Ruxandra Looft GirlGaze

In this article by Ruxandra Looft, she looks at how social media has effected the way in which genders are represented and the various waves of feminism. She uses the Amanda De Cadenet story to show how this issue is being dealt with.  “she was encouraged by peers in the industry to remain in front of the camera as a model, where she would likely find more career success than if she pursued the path of photographer.” This quote explores how targeted women were in the industry, stating that because she is a certain gender this dictates what side of the camera she is on.

I think feminist movements have changed the way females are viewed in the photographic and film industry, along with social media, however the problem still exists. Amanda’s project GirlGaze uses social media as a way to explore this and publicise the issues that are present in this industry (and many others). I think this is a great idea to use social media as it is a very efficient way to convey your project onto a large number of people.

The Mystery Of The Missing Nipple – Joan Fontcuberta

This was a really intriguing read for me as I have a strong interest in the evolution into digital photography/editing and the effects that this has on the way images are produced along with how audiences are interpreting them. Joan explores the side of this in terms of Photoshop manipulating and the alteration of a digital image to look and represent something completely different from the subject that was originally photographed.

In terms of the writing style it seems incredibly relaxed which makes it easy to understand but also leaves it quite vague in places. “Keira probably asks herself why she should bother with surgery and uncomfortable silicone implants when the same results can be obtained with the wave of a digital wand” – I don’t quite understand the angle this is coming from or whether it’s just an unnecessary comment. From the eyes of an audience, viewed from a static specific medium, the digital enhancements may seem realistic, however this is simply a cover and does not represent her personal life or thoughts, hence why I don’t understand that quote.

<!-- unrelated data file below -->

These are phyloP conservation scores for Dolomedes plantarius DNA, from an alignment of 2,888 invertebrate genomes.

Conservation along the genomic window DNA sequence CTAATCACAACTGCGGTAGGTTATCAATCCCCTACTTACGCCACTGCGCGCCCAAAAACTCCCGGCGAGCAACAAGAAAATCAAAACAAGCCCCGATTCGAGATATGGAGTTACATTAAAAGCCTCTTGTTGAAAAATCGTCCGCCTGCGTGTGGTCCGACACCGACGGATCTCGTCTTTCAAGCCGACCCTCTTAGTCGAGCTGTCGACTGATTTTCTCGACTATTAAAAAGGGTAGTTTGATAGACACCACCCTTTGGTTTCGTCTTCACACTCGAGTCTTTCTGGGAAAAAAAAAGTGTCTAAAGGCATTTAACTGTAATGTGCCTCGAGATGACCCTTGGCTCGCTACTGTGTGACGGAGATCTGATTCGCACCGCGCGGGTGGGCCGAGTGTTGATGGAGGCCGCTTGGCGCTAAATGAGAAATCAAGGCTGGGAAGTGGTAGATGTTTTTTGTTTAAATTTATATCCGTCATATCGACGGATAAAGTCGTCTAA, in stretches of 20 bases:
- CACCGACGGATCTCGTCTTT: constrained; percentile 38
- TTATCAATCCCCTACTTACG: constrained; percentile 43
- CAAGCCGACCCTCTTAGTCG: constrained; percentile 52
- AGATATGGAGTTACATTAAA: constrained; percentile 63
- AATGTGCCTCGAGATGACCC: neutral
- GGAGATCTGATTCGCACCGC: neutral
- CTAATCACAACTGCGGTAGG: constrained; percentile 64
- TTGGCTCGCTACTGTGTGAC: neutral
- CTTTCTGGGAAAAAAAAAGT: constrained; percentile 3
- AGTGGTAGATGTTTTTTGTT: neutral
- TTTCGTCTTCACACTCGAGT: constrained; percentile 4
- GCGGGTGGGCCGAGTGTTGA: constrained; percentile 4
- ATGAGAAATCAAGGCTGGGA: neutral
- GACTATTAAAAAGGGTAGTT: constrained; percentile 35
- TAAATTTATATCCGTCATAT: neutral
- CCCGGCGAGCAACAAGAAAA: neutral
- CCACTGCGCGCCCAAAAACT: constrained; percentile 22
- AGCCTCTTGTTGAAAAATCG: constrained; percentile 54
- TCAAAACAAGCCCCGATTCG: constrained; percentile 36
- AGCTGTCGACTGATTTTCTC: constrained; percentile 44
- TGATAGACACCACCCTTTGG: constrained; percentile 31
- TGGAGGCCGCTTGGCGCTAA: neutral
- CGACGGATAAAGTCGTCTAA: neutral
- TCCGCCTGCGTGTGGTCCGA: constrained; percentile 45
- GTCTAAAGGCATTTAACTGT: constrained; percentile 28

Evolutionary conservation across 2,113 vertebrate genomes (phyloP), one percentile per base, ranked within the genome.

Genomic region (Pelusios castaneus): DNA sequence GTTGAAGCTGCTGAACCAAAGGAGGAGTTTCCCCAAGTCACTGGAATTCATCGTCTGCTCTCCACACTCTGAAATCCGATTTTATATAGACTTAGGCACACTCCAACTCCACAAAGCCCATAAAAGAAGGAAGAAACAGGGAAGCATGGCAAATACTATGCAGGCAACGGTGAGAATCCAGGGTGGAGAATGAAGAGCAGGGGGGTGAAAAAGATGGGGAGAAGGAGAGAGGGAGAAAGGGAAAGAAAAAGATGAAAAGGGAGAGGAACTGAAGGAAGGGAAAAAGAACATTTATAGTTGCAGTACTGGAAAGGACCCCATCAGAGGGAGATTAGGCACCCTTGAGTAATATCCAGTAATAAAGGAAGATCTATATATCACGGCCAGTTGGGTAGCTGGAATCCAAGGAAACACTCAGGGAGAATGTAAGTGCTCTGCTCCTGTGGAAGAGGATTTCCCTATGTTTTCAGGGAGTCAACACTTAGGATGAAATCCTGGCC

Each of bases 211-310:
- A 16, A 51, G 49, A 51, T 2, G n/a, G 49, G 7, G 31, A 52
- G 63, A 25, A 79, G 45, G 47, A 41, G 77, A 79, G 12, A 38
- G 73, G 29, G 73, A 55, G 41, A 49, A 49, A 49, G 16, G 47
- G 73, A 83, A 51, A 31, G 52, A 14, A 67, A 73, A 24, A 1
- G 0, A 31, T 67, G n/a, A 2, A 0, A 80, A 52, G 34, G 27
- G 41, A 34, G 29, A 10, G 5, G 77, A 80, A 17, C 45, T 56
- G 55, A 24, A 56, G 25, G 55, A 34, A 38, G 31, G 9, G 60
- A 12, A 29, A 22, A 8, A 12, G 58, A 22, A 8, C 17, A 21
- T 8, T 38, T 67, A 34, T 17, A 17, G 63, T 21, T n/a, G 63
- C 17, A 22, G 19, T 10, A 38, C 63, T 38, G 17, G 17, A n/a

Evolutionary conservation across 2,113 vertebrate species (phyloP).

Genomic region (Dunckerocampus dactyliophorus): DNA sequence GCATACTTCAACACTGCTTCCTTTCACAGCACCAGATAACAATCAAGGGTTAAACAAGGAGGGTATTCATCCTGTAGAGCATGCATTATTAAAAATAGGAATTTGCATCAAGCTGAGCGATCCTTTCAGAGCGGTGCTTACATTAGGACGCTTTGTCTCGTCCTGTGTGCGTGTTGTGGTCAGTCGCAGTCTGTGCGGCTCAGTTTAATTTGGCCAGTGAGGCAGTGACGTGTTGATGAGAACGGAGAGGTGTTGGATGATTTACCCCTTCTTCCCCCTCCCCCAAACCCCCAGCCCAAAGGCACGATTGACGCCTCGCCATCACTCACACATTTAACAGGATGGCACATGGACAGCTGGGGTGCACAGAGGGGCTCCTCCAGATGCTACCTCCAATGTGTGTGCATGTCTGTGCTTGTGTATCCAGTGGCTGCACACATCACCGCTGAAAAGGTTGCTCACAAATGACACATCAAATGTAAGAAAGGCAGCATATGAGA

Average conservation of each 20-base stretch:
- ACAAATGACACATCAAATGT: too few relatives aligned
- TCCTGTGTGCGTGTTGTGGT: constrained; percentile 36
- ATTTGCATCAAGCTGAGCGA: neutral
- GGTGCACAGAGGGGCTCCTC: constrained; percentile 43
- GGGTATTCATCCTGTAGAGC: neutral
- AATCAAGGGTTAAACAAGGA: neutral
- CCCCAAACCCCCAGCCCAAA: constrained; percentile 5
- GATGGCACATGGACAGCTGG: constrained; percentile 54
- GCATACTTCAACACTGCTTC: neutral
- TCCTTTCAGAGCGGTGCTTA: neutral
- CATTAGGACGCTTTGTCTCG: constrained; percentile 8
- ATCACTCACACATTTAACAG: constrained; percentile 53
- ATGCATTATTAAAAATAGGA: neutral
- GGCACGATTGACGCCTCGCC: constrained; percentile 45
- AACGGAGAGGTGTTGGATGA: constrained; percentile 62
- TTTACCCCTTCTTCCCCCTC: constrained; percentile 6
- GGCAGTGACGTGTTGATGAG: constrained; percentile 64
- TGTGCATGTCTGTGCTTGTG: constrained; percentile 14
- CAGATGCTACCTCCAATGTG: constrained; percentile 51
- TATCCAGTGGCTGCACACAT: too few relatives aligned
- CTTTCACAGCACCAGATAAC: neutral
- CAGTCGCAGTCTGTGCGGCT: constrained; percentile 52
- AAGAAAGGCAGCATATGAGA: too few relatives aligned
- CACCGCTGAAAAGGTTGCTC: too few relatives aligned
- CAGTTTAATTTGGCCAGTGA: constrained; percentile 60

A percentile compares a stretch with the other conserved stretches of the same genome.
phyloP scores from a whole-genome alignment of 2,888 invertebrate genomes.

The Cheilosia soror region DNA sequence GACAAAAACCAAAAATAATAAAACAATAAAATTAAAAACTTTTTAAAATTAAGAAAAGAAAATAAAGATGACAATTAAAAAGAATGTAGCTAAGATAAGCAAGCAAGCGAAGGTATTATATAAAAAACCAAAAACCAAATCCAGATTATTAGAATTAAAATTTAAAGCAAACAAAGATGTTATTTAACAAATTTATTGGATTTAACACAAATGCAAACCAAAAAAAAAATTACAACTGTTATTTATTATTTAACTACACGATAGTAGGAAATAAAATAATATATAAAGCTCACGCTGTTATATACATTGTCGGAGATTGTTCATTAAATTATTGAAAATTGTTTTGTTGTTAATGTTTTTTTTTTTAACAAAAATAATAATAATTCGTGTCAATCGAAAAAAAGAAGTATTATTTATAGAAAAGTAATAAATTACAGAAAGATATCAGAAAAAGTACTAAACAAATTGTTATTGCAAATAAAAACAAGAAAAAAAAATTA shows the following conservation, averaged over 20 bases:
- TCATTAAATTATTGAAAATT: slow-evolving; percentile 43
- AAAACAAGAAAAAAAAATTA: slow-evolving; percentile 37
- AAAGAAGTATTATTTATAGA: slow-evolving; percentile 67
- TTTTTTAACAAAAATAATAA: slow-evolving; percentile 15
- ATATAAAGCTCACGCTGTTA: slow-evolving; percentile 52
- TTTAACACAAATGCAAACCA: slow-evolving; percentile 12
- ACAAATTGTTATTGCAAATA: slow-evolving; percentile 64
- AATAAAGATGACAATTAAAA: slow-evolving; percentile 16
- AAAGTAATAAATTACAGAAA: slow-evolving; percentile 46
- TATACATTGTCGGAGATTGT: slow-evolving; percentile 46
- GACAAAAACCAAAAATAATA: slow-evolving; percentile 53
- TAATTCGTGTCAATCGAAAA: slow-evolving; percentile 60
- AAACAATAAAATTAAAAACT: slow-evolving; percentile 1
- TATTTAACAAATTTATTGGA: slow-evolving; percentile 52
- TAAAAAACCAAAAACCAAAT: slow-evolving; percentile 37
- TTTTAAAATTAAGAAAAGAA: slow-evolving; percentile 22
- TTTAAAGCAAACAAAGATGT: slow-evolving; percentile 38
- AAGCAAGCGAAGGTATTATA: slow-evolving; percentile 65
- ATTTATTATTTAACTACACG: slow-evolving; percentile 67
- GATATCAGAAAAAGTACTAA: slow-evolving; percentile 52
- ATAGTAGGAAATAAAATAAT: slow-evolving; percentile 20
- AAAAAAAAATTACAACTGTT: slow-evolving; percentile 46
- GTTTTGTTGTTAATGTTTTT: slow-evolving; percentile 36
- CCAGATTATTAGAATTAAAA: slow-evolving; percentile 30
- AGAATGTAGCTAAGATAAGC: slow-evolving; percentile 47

Beauty in Photography – Robert Adams Review

I found ‘Beauty in Photography’ by Adam Roberts an incredibly interesting collection of Roberts ideas & conclusions into what beauty is, what defines it and how we know we have found it (whether this is in our own practice or through experience). At first, I was slightly confused due to the writing style not being what I am used to however he quickly backed up his arguments/explorations with examples and research sources which helped my understanding into what he was trying to communicate.

Whilst asking the question; how does art reveal Beauty or Form, Roberts talks about how art simplifies, how it is not equal to life. He uses composition as an example, and how on the set of a movie, they broke continuity rules to create a more beautiful composition. Whilst watching the rushes for this movie, nobody noticed the continuity change which was made in favour for composition, and arguably, beauty. “Art takes liberties, then, to reveal shape”. I found this quite interesting as it makes me ask the question ‘does the idea of beauty behind a certain content need to be changed for specific audiences?’

Roberts also goes on to discuss on how an image should feel in terms of how much work (/time?) has been put into it. He concludes, in mostly what is formulated from his opinions, that it should be a middle ground. It shouldn’t feel effortless, or perhaps ‘easy’ is a better word, but it shouldn’t feel like it was hard to do either. It should be somewhere in between, a middle ground. To me, this is almost the same as asking ‘How much of the physical photographic process do you want to be shown to the audience’, although this is just one element of what Roberts is referring to here.